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(LEAD) China urges restraint as N. Korea fires short-range projectiles

All Headlines 17:11 March 03, 2016

(ATTN: ADDS quotes, details in paras 3-5, last 4 paras)

BEIJING, March 3 (Yonhap) -- China called for calm and restraint on Thursday as North Korea fired short-range projectiles into the sea, in an apparent show of defiance hours after the U.N. Security Council approved tougher sanctions over its fourth nuclear test and rocket launch.

"We hope that relevant parties can keep calm, exercise restraint and refrain from taking actions that may escalate tensions," China's foreign ministry spokesman Hong Lei said.

Hong, however, stopped short of condemning North Korea for firing the projectiles. Asked whether China condemns the show of force, Hong repeated the answer, without naming the North by name.

Hong said the new U.N. resolution could be thoroughly implemented, but it should not affect the "normal lives" of the North Korean people.

"We hope that the resolution can be fully and earnestly implemented," Hong said. "Meanwhile, efforts shall be made to avoid impact on people's well-being and humanitarian needs of North Korea, which are also an important part of the resolution."

The U.N. Security Council unanimously adopted the tougher sanctions in response to North Korea's fourth nuclear test on Jan. 6 and rocket launch on Feb. 6, but China's cooperation is the key to the effective implementation of the measures.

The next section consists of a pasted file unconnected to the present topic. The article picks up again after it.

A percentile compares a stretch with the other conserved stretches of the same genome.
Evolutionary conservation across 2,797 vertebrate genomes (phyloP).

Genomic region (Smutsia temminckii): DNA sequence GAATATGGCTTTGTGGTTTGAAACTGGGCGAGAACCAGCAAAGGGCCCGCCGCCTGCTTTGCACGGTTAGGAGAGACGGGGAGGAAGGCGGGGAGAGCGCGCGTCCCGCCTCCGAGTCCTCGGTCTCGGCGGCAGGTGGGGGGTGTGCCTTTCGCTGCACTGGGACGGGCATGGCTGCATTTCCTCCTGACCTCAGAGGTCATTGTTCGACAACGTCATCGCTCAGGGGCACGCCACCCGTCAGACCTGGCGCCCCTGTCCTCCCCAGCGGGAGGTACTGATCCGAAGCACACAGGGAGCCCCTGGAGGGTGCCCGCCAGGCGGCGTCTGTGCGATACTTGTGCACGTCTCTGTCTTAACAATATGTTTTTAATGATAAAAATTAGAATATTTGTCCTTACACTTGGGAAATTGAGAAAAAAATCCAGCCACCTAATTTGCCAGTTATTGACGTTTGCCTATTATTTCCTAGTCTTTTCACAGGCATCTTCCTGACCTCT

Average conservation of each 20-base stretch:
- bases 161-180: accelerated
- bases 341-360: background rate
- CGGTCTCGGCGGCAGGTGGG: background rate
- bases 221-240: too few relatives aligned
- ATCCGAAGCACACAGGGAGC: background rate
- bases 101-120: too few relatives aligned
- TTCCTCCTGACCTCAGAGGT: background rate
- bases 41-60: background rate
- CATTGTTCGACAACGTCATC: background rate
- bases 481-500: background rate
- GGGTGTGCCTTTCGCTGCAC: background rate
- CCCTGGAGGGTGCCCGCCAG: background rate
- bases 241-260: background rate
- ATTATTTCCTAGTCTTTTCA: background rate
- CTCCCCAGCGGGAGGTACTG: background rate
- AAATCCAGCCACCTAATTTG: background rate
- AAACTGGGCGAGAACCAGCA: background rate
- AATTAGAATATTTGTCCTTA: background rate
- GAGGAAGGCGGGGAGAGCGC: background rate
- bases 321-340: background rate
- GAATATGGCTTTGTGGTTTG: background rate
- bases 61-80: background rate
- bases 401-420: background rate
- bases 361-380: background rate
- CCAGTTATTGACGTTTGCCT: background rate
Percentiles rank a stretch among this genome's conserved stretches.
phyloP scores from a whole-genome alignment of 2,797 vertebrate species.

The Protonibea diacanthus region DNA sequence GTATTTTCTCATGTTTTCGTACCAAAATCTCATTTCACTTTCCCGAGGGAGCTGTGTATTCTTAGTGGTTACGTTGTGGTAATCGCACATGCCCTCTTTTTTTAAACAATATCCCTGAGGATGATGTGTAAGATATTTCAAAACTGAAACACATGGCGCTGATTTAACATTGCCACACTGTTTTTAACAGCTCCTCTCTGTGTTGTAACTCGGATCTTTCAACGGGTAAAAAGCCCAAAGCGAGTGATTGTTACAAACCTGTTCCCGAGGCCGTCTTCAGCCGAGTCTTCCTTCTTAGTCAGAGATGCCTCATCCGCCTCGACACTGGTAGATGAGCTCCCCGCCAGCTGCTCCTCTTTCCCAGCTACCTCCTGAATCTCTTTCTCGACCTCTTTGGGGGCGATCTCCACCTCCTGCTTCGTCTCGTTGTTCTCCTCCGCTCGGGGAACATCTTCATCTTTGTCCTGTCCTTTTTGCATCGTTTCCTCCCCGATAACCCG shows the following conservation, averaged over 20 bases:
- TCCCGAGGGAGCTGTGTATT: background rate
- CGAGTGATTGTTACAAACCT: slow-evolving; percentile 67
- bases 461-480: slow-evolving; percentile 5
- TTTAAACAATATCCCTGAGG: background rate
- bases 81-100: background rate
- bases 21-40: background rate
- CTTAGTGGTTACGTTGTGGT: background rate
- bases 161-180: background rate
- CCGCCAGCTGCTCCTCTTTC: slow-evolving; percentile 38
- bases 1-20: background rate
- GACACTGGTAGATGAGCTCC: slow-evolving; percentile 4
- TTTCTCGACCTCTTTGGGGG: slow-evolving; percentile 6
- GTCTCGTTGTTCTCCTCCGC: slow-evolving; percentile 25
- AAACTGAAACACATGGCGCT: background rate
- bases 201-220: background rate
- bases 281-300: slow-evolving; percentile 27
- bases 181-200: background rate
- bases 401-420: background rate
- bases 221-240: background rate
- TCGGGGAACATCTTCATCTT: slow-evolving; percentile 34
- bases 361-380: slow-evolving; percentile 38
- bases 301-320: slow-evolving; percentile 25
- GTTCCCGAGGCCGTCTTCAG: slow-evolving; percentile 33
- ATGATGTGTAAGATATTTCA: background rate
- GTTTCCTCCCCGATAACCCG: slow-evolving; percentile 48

The latest U.N. resolution on North Korea is being described as the toughest-ever sanctions, but some analysts pointed out that it has some key loopholes.

One of potential loopholes is a provision that would allow North Korea to continue exports of coal and iron ore if such transactions are for "livelihood purposes."

Winning China's cooperation is key to ensuring the effectiveness of U.N. sanctions against North Korea because China accounts for nearly 90 percent of the North's foreign trade.

Still, China is unlikely to vigorously implement sanctions on North Korea because a sudden collapse of the regime could spark a refugee crisis at its border and lead to a pro-U.S., democratic Korea on its doorstep, analysts say.

kdh@yna.co.kr
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